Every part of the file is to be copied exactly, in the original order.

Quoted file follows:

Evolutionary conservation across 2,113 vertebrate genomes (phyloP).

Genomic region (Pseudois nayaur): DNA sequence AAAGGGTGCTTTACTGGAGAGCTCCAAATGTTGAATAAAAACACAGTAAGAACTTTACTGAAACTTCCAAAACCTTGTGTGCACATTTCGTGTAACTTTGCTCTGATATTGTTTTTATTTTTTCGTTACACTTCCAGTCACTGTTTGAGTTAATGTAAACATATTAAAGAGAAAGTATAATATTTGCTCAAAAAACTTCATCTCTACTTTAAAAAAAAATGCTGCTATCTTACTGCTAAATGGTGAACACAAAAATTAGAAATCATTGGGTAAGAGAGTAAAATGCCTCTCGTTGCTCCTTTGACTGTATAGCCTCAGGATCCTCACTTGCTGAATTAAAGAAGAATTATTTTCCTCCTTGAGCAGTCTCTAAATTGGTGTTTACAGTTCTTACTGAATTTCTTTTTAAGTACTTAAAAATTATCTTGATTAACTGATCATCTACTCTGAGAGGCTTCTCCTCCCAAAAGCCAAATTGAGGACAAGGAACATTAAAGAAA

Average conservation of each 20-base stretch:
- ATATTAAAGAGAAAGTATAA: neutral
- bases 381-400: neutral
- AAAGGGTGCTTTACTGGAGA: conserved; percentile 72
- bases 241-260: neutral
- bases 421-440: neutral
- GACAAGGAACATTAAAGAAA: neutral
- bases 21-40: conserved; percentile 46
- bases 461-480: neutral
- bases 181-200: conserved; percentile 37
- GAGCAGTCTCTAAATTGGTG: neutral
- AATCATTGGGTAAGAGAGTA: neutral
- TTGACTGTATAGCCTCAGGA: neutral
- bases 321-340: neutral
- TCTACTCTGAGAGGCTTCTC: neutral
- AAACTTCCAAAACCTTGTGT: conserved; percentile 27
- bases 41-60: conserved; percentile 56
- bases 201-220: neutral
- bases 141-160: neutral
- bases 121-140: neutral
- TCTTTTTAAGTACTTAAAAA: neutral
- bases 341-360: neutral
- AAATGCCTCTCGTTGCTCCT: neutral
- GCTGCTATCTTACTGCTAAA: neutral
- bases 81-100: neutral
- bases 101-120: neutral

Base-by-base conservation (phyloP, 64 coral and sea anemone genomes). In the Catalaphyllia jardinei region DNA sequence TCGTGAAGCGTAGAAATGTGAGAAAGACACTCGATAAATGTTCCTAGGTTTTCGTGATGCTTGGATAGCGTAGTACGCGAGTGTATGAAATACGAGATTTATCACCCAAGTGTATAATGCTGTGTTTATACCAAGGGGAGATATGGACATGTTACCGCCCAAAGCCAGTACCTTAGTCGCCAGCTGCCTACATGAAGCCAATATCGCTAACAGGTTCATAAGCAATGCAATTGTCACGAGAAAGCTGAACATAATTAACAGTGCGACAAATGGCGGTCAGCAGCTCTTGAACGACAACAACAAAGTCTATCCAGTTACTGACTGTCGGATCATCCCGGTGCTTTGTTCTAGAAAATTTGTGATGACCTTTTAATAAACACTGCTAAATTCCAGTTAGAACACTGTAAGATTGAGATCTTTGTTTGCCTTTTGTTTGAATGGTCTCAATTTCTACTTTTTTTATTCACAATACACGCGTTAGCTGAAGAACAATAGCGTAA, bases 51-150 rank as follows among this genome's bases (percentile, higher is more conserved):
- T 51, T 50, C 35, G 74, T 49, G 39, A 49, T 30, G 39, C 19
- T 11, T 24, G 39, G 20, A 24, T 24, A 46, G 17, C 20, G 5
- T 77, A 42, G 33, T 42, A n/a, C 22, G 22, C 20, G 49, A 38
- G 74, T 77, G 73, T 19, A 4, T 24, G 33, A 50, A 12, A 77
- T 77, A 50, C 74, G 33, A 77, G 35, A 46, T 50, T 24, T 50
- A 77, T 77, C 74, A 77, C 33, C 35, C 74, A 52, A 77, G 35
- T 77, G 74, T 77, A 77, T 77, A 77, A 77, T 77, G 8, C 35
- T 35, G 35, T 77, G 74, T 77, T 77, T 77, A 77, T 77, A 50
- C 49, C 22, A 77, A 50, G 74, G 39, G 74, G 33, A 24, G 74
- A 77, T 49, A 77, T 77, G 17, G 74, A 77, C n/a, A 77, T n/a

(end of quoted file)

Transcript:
Evolutionary conservation across 2,113 vertebrate genomes (phyloP).

Genomic region (Pseudois nayaur): DNA sequence AAAGGGTGCTTTACTGGAGAGCTCCAAATGTTGAATAAAAACACAGTAAGAACTTTACTGAAACTTCCAAAACCTTGTGTGCACATTTCGTGTAACTTTGCTCTGATATTGTTTTTATTTTTTCGTTACACTTCCAGTCACTGTTTGAGTTAATGTAAACATATTAAAGAGAAAGTATAATATTTGCTCAAAAAACTTCATCTCTACTTTAAAAAAAAATGCTGCTATCTTACTGCTAAATGGTGAACACAAAAATTAGAAATCATTGGGTAAGAGAGTAAAATGCCTCTCGTTGCTCCTTTGACTGTATAGCCTCAGGATCCTCACTTGCTGAATTAAAGAAGAATTATTTTCCTCCTTGAGCAGTCTCTAAATTGGTGTTTACAGTTCTTACTGAATTTCTTTTTAAGTACTTAAAAATTATCTTGATTAACTGATCATCTACTCTGAGAGGCTTCTCCTCCCAAAAGCCAAATTGAGGACAAGGAACATTAAAGAAA

Average conservation of each 20-base stretch:
- ATATTAAAGAGAAAGTATAA: neutral
- bases 381-400: neutral
- AAAGGGTGCTTTACTGGAGA: conserved; percentile 72
- bases 241-260: neutral
- bases 421-440: neutral
- GACAAGGAACATTAAAGAAA: neutral
- bases 21-40: conserved; percentile 46
- bases 461-480: neutral
- bases 181-200: conserved; percentile 37
- GAGCAGTCTCTAAATTGGTG: neutral
- AATCATTGGGTAAGAGAGTA: neutral
- TTGACTGTATAGCCTCAGGA: neutral
- bases 321-340: neutral
- TCTACTCTGAGAGGCTTCTC: neutral
- AAACTTCCAAAACCTTGTGT: conserved; percentile 27
- bases 41-60: conserved; percentile 56
- bases 201-220: neutral
- bases 141-160: neutral
- bases 121-140: neutral
- TCTTTTTAAGTACTTAAAAA: neutral
- bases 341-360: neutral
- AAATGCCTCTCGTTGCTCCT: neutral
- GCTGCTATCTTACTGCTAAA: neutral
- bases 81-100: neutral
- bases 101-120: neutral

Base-by-base conservation (phyloP, 64 coral and sea anemone genomes). In the Catalaphyllia jardinei region DNA sequence TCGTGAAGCGTAGAAATGTGAGAAAGACACTCGATAAATGTTCCTAGGTTTTCGTGATGCTTGGATAGCGTAGTACGCGAGTGTATGAAATACGAGATTTATCACCCAAGTGTATAATGCTGTGTTTATACCAAGGGGAGATATGGACATGTTACCGCCCAAAGCCAGTACCTTAGTCGCCAGCTGCCTACATGAAGCCAATATCGCTAACAGGTTCATAAGCAATGCAATTGTCACGAGAAAGCTGAACATAATTAACAGTGCGACAAATGGCGGTCAGCAGCTCTTGAACGACAACAACAAAGTCTATCCAGTTACTGACTGTCGGATCATCCCGGTGCTTTGTTCTAGAAAATTTGTGATGACCTTTTAATAAACACTGCTAAATTCCAGTTAGAACACTGTAAGATTGAGATCTTTGTTTGCCTTTTGTTTGAATGGTCTCAATTTCTACTTTTTTTATTCACAATACACGCGTTAGCTGAAGAACAATAGCGTAA, bases 51-150 rank as follows among this genome's bases (percentile, higher is more conserved):
- T 51, T 50, C 35, G 74, T 49, G 39, A 49, T 30, G 39, C 19
- T 11, T 24, G 39, G 20, A 24, T 24, A 46, G 17, C 20, G 5
- T 77, A 42, G 33, T 42, A n/a, C 22, G 22, C 20, G 49, A 38
- G 74, T 77, G 73, T 19, A 4, T 24, G 33, A 50, A 12, A 77
- T 77, A 50, C 74, G 33, A 77, G 35, A 46, T 50, T 24, T 50
- A 77, T 77, C 74, A 77, C 33, C 35, C 74, A 52, A 77, G 35
- T 77, G 74, T 77, A 77, T 77, A 77, A 77, T 77, G 8, C 35
- T 35, G 35, T 77, G 74, T 77, T 77, T 77, A 77, T 77, A 50
- C 49, C 22, A 77, A 50, G 74, G 39, G 74, G 33, A 24, G 74
- A 77, T 49, A 77, T 77, G 17, G 74, A 77, C n/a, A 77, T n/a